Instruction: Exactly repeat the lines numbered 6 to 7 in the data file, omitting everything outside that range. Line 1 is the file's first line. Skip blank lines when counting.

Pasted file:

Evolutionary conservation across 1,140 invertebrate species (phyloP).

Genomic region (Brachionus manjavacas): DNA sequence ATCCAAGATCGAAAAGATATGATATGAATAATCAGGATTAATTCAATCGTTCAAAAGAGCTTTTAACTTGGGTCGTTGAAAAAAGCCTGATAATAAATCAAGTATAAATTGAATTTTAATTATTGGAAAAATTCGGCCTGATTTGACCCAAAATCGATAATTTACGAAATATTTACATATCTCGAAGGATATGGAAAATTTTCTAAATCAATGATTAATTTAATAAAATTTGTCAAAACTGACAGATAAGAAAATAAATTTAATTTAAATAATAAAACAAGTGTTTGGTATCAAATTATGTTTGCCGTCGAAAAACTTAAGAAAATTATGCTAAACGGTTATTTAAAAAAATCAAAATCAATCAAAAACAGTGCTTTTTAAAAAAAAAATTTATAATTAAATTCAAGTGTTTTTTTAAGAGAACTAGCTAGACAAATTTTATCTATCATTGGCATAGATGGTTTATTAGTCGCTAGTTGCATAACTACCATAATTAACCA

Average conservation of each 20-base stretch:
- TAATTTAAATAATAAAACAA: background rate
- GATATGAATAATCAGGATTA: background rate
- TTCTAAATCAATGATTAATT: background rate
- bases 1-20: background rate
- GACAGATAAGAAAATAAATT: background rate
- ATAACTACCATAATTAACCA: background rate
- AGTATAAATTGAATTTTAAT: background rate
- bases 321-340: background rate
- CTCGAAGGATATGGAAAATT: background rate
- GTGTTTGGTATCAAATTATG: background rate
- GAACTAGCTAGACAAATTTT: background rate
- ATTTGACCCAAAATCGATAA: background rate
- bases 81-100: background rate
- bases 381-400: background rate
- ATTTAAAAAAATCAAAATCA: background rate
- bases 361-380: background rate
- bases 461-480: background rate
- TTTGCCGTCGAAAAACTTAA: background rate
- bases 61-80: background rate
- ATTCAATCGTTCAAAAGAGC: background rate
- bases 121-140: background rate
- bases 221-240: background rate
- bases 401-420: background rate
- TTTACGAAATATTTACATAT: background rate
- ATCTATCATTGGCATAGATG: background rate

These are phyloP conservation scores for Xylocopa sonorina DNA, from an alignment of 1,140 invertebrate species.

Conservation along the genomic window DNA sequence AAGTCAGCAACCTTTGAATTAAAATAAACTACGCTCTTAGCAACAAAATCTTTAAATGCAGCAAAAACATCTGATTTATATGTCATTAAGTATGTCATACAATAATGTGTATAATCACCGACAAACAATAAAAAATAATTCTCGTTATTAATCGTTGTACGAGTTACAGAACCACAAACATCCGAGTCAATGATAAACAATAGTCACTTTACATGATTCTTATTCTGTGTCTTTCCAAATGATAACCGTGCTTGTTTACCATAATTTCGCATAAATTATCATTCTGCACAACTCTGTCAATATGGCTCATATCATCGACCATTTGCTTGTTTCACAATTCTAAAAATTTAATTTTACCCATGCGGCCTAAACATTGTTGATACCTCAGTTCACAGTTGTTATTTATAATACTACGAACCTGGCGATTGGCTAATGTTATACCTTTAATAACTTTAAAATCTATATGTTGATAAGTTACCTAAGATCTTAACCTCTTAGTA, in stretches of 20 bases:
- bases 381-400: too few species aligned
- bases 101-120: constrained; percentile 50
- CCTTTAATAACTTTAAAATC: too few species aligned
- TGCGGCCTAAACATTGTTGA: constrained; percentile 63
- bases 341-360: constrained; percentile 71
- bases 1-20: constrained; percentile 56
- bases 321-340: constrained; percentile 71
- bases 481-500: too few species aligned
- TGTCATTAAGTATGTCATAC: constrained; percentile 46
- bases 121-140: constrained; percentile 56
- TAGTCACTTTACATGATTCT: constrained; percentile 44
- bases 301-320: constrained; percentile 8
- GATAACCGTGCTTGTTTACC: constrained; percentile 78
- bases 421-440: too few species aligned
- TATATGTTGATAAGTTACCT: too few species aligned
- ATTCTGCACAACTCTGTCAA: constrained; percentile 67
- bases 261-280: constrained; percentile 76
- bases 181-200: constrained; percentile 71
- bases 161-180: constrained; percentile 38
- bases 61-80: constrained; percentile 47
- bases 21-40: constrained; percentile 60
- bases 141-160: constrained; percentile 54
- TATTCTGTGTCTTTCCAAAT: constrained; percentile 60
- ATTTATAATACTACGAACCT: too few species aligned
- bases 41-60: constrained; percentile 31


- TTCTAAATCAATGATTAATT: background rate
- bases 1-20: background rate